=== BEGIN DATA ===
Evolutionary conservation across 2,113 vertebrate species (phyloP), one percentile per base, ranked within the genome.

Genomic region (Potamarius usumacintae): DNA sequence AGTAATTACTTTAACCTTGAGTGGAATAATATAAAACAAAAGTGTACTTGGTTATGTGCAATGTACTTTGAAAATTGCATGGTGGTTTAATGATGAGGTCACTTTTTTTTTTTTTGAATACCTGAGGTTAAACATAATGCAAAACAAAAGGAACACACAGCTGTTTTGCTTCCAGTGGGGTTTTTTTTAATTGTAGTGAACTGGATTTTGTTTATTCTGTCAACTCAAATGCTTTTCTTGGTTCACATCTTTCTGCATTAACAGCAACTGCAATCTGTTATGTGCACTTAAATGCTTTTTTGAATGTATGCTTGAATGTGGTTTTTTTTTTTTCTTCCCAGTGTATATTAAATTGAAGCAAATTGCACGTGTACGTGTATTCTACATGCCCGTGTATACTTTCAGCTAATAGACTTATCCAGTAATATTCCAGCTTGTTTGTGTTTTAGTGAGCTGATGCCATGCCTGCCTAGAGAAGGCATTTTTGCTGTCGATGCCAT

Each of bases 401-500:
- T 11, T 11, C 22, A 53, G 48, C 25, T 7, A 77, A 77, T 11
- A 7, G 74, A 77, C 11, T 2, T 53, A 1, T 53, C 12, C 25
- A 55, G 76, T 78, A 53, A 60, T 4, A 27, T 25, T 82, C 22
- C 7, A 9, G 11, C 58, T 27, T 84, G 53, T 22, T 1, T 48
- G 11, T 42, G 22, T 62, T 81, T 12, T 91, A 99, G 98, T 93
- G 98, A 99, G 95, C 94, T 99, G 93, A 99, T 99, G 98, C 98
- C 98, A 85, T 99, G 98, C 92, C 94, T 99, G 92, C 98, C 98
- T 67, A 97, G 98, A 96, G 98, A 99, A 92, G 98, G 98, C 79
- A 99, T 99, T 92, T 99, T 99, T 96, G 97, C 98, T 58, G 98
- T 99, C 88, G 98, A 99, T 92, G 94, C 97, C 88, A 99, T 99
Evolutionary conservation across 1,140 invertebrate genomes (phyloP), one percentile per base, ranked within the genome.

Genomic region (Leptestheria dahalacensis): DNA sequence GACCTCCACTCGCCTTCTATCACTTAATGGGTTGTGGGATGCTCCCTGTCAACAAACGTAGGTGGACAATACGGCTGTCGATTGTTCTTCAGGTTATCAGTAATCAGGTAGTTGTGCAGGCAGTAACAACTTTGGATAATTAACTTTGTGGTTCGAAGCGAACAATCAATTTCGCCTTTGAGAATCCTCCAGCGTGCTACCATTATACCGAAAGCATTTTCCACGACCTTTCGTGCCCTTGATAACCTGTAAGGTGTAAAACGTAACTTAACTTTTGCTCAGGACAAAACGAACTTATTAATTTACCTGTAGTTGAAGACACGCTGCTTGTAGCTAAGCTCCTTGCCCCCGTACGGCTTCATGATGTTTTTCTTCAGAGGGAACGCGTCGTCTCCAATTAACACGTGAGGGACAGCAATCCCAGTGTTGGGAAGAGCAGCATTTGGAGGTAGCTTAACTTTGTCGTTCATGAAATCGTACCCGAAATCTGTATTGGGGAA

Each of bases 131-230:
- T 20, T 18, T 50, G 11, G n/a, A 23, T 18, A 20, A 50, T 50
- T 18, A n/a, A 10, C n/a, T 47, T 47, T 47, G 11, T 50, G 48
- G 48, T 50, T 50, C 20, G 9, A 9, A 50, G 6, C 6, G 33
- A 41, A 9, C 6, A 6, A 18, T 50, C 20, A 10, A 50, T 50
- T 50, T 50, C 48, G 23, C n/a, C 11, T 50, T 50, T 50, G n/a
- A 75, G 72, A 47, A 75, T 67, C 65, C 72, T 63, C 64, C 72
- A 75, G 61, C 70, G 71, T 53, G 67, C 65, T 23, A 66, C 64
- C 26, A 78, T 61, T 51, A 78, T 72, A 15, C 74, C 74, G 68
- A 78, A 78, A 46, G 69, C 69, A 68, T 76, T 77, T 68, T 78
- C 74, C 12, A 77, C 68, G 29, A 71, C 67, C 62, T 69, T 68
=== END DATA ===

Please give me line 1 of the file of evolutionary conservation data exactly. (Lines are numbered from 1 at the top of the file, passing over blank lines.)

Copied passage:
Evolutionary conservation across 2,113 vertebrate species (phyloP), one percentile per base, ranked within the genome.